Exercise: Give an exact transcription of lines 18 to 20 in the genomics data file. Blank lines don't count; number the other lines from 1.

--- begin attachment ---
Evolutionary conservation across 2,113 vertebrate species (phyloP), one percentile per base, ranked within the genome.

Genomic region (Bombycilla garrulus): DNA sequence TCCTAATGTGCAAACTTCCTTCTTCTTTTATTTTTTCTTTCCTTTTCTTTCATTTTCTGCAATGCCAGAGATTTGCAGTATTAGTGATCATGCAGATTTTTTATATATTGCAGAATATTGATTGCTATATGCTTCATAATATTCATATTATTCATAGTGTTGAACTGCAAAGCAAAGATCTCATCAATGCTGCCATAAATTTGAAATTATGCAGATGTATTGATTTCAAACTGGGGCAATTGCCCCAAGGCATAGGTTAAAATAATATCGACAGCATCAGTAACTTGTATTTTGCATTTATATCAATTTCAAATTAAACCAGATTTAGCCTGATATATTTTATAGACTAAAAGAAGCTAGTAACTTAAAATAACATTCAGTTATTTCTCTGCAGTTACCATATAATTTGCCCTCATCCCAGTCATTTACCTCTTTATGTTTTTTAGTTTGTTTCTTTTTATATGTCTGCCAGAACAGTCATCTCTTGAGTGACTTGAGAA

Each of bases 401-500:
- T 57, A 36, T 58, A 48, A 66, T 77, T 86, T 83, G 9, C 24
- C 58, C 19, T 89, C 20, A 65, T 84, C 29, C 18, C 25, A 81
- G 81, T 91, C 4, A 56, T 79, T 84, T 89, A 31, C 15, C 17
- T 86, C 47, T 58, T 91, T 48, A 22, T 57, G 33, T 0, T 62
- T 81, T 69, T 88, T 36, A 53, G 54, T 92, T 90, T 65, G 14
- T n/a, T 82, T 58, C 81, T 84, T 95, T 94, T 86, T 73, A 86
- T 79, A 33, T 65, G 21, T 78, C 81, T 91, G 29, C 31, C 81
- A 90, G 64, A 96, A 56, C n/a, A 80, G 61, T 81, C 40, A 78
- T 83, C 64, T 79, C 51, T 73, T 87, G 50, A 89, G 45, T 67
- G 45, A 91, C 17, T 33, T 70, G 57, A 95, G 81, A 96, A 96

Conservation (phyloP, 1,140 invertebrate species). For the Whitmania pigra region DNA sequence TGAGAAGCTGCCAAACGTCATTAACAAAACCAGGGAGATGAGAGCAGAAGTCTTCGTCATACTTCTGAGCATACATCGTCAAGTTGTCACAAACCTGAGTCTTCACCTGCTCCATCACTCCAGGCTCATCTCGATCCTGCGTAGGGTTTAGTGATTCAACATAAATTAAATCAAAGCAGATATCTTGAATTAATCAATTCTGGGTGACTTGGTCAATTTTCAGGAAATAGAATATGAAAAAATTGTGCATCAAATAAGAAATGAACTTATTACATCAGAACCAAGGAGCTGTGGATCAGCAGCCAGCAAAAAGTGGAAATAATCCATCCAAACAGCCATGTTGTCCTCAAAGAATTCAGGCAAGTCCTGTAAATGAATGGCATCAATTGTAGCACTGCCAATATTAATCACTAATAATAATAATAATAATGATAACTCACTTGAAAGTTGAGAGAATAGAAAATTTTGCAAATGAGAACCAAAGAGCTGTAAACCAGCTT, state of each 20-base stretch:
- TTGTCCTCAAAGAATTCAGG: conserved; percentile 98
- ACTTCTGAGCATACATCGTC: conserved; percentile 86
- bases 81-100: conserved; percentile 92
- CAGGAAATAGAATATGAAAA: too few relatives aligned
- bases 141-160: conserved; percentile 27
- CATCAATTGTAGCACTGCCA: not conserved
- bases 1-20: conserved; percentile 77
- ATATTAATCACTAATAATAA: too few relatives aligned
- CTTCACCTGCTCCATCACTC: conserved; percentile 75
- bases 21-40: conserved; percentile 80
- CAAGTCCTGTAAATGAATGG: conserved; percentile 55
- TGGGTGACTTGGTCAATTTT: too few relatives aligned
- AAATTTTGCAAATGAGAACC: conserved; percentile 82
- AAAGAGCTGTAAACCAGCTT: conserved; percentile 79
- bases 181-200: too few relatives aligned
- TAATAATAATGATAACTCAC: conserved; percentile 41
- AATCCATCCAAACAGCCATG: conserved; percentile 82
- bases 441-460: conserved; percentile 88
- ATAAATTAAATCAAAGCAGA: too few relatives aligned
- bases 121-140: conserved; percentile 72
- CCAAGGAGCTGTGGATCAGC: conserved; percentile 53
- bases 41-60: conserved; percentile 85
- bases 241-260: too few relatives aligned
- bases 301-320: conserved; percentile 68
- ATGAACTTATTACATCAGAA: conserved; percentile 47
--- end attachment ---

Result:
- CAGGAAATAGAATATGAAAA: too few relatives aligned
- bases 141-160: conserved; percentile 27
- CATCAATTGTAGCACTGCCA: not conserved